PORTLAND, Ore., April 5, 2011 /PRNewswire/ -- What can healthcare organizations learn from the multi-million dollar penalties recently issued by the Department of Health and Human Services Office for Civil Rights (OCR) for privacy violations? Recently, the OCR singled out two prominent healthcare organizations—Cignet Health of Maryland with a penalty of $4.3 million dollars and Massachusetts General with a settlement of $1 million—both for allegedly violating the Federal HIPAA Privacy and Security Rule, the rule that protects the privacy of patient healthcare information. A panel of healthcare experts representing legal, regulatory, IT, governance, technology, and data breach weigh in to share their insights as to what these first-round penalties indicate, what's to come, and what healthcare organizations and providers can do. The overall conclusion: these sizeable fines signal a wake-up call for the healthcare industry and are only the beginning.
Industry-Wide Experts Offer Their Insights
The top analyses include:
- Fines will bring more fines and lawsuits
- OCR enforcement is serious
- Electronic health information systems are nuclear; need to protect and proceed with caution
- Compliance matters
- What can be done: risk assessments, incident planning
Catherine A. Allen, chairman and CEO, The Santa Fe Group, manages the Shared Assessments Program
"The Stimulus Plan and the HITECH Act, combined with the rapid growth of electronic medical records, represent a sea change in the way the healthcare industry looks at the problem of data breaches. In this climate, it is imperative that the healthcare industry understands the importance of using appropriate security and privacy safeguards and best practices. A new industry group, the ANSI/Shared Assessments PHI Program, will look at these issues in depth. In particular, we'll draw on the Shared Assessments Program's roots in financial services, bringing the members' knowledge of regulatory oversight issues and best practices to the table to help the healthcare industry meet these new demands."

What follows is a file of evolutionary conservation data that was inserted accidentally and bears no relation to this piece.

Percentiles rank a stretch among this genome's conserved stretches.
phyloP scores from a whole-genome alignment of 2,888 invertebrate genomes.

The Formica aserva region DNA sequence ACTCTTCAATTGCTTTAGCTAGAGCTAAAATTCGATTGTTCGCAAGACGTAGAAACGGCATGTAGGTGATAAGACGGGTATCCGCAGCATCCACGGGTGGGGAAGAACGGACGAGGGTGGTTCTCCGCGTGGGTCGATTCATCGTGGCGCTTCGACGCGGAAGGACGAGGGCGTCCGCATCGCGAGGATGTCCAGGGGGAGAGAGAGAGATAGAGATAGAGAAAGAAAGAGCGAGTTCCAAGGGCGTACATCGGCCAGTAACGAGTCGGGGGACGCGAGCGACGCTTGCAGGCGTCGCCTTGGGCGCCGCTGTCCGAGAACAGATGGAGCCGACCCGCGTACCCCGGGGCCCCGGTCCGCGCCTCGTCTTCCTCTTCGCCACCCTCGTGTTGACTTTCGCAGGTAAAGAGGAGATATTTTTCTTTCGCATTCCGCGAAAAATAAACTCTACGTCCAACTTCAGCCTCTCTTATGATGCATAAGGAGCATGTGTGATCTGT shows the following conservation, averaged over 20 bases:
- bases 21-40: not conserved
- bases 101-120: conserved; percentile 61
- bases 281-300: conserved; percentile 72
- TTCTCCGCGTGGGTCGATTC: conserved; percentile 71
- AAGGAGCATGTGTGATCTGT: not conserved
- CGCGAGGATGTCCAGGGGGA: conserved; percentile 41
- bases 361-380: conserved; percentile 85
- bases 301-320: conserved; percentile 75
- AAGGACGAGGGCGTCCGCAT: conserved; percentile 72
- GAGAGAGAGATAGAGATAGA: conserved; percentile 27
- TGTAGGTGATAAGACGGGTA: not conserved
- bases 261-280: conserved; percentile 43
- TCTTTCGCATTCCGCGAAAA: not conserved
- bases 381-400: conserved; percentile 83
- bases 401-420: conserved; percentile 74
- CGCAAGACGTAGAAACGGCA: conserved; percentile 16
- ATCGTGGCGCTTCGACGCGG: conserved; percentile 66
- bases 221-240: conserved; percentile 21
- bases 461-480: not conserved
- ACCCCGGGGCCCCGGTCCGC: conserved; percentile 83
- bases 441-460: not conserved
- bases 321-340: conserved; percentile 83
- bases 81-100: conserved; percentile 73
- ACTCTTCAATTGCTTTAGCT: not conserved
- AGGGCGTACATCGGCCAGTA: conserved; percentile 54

Chris Apgar, CISSP, president, Apgar & Associates, LLC
"Even if OCR does not investigate, that does not stop the filing of lawsuits for damages. Given HITECH, what looks to be increased enforcement by OCR was inevitable. I think this should send a clear message to the healthcare industry that enforcement has just started and, per an earlier statement by OCR, the focus will not just be on large organizations. While the OCR draft privacy, security and enforcement rule is not final, that does not mean OCR will not enforce rules that have been on the books since as far back as 2003. This was demonstrated by the recent OCR monetary settlements. The two provider organizations involved did not violate what could be termed HITECH requirements. They violated the HIPAA Privacy Rule, which has been around since 2003. I think it is time for healthcare organizations to move security to the front burner, especially given the significant legal risk associated with breaches and other security incidents."
Donald L. Bradfield, senior counsel, legal department, Johns Hopkins Health System
"My takeaways from the two events, but most particularly the Mass General event, are that OCR has discovered its teeth and will not hesitate to bite hard; that putting all of the administrative pieces in place is not sufficient—actual compliance matters; that human error will not excuse the institution; and that, once onsite, OCR will not limit itself to the circumstances of the particular event but will range more broadly to other areas of HIPAA compliance."